A valuable summary of an important piece of modern history and its effects and a must-read for space enthusiasts.




The former chief historian of NASA examines the history and lasting impact of America’s program to reach the moon.

Launius (The Smithsonian History of Space Exploration, 2018, etc.) begins with one of the most significant scientific feats of the 20th century, the July 20, 1969, landing of the Apollo 11 astronauts on the moon. After summing up that historic moment, he turns to the ways it has been viewed since: as an awesome achievement in its own right, a waste of valuable resources better used otherwise, an abuse of government power, or even (by a minority) a hoax. The author then examines every phase of the program: creating rockets powerful enough for the job, building the spacecraft and moon lander, and devising the technology to guide and control it—all of which had to be done from scratch. The human component—the astronauts and their support team—receives similar scrutiny, with a focus on how the astronauts were positioned (and marketed) as real-life heroes and how they were received by the public. As for its scientific impact, the program essentially changed our understanding of the moon, while attempts to apply its management principles to more mundane projects—e.g., city management—were less successful. One chapter takes the historian’s viewpoint, examining how the many artifacts generated by the program have or haven’t been preserved. Especially interesting is a chapter on how the images captured by the astronauts have made an impact on the world, notably the iconic images of the Earth from space. Launius even attempts—without notable success—to figure out why, despite all evidence, some continue to deny that the moon landing occurred. The book also provides extensive background material on the space program, both from within NASA and from outside observers, as well as a useful annotated bibliography for those who want to do their own research.

A valuable summary of an important piece of modern history and its effects and a must-read for space enthusiasts.

Pub Date: May 14, 2019

ISBN: 978-1-58834-649-0

Page Count: 288

Publisher: Smithsonian Books

Review Posted Online: Feb. 28, 2019

Kirkus Reviews Issue: March 15, 2019

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The author's youthfulness helps to assure the inevitable comparison with the Anne Frank diary although over and above the...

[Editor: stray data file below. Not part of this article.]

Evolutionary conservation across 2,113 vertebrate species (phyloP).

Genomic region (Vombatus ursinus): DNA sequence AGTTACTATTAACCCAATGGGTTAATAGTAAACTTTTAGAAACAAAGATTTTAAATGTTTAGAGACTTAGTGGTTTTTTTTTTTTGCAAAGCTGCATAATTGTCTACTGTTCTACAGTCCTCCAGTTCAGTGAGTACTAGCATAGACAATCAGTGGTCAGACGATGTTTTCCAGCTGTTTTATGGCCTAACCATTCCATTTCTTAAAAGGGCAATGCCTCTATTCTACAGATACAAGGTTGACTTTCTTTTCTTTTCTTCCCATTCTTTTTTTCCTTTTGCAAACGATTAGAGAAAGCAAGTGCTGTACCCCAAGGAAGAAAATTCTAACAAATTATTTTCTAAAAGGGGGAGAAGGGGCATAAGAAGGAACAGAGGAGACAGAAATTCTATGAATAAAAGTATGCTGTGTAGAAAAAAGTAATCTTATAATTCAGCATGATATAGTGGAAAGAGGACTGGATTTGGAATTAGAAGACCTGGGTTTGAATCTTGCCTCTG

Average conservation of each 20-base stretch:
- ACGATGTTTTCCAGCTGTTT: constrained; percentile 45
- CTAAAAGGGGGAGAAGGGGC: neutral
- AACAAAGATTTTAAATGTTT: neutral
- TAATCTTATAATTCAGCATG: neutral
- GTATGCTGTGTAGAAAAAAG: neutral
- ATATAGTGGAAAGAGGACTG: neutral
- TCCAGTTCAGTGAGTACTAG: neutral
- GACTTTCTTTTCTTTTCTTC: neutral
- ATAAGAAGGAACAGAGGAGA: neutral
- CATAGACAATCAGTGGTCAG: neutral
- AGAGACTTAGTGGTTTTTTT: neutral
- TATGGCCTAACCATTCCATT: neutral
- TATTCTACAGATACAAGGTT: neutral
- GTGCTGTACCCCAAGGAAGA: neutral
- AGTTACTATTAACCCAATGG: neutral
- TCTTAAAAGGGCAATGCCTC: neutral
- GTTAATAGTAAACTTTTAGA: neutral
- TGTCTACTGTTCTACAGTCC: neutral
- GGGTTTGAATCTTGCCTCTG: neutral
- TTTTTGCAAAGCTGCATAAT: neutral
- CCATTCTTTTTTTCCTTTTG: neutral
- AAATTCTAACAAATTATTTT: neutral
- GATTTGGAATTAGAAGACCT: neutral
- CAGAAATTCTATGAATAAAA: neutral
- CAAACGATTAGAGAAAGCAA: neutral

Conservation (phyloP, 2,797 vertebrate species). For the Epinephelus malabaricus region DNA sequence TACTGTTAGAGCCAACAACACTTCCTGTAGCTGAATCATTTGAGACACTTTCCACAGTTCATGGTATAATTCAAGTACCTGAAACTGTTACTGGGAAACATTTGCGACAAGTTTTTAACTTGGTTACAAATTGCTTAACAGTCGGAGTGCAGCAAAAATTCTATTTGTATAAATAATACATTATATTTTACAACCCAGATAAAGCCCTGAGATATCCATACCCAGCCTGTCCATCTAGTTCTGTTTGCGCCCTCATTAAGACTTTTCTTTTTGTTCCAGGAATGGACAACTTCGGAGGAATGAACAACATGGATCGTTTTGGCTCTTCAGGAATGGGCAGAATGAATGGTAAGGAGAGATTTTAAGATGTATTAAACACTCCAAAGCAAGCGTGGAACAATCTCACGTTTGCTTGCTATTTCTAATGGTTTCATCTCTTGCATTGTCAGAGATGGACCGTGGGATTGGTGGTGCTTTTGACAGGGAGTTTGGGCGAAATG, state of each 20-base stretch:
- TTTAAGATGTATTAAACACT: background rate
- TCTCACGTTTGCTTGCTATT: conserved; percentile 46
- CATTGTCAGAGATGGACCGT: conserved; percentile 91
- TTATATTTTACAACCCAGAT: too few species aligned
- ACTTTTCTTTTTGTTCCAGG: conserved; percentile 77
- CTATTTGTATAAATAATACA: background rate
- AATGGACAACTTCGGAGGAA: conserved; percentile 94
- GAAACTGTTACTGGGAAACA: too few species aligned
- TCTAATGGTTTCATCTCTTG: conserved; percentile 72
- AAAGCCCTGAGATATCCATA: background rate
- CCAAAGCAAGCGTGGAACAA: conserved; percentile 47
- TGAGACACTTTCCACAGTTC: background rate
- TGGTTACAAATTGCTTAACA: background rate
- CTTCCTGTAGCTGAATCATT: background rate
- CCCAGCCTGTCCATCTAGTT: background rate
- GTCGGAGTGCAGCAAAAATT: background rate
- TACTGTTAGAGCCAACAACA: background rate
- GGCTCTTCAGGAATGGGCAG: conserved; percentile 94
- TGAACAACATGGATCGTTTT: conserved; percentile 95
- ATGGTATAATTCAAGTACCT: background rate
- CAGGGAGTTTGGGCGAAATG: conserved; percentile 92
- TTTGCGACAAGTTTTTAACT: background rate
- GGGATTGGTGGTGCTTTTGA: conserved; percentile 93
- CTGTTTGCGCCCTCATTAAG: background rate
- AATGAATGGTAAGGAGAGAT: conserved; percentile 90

Elie Wiesel spent his early years in a small Transylvanian town as one of four children. 

He was the only one of the family to survive what Francois Maurois, in his introduction, calls the "human holocaust" of the persecution of the Jews, which began with the restrictions, the singularization of the yellow star, the enclosure within the ghetto, and went on to the mass deportations to the ovens of Auschwitz and Buchenwald. There are unforgettable and horrifying scenes here in this spare and sombre memoir of this experience of the hanging of a child, of his first farewell with his father who leaves him an inheritance of a knife and a spoon, and of his last goodbye at Buchenwald his father's corpse is already cold let alone the long months of survival under unconscionable conditions. 

The author's youthfulness helps to assure the inevitable comparison with the Anne Frank diary although over and above the sphere of suffering shared, and in this case extended to the death march itself, there is no spiritual or emotional legacy here to offset any reader reluctance.

Pub Date: Jan. 16, 2006

ISBN: 0374500010

Page Count: 120

Publisher: Hill & Wang

Review Posted Online: Oct. 7, 2011

Kirkus Reviews Issue: Jan. 15, 2006

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For Howard Zinn, long-time civil rights and anti-war activist, history and ideology have a lot in common. Since he thinks that everything is in someone's interest, the historian—Zinn posits—has to figure out whose interests he or she is defining/defending/reconstructing (hence one of his previous books, The Politics of History). Zinn has no doubts about where he stands in this "people's history": "it is a history disrespectful of governments and respectful of people's movements of resistance." So what we get here, instead of the usual survey of wars, presidents, and institutions, is a survey of the usual rebellions, strikes, and protest movements. Zinn starts out by depicting the arrival of Columbus in North America from the standpoint of the Indians (which amounts to their standpoint as constructed from the observations of the Europeans); and, after easily establishing the cultural disharmony that ensued, he goes on to the importation of slaves into the colonies. Add the laborers and indentured servants that followed, plus women and later immigrants, and you have Zinn's amorphous constituency. To hear Zinn tell it, all anyone did in America at any time was to oppress or be oppressed; and so he obscures as much as his hated mainstream historical foes do—only in Zinn's case there is that absurd presumption that virtually everything that came to pass was the work of ruling-class planning: this amounts to one great indictment for conspiracy. Despite surface similarities, this is not a social history, since we get no sense of the fabric of life. Instead of negating the one-sided histories he detests, Zinn has merely reversed the image; the distortion remains.

Pub Date: Jan. 1, 1979

ISBN: 0061965588

Page Count: 772

Publisher: Harper & Row

Review Posted Online: May 26, 2012

Kirkus Reviews Issue: Jan. 1, 1979

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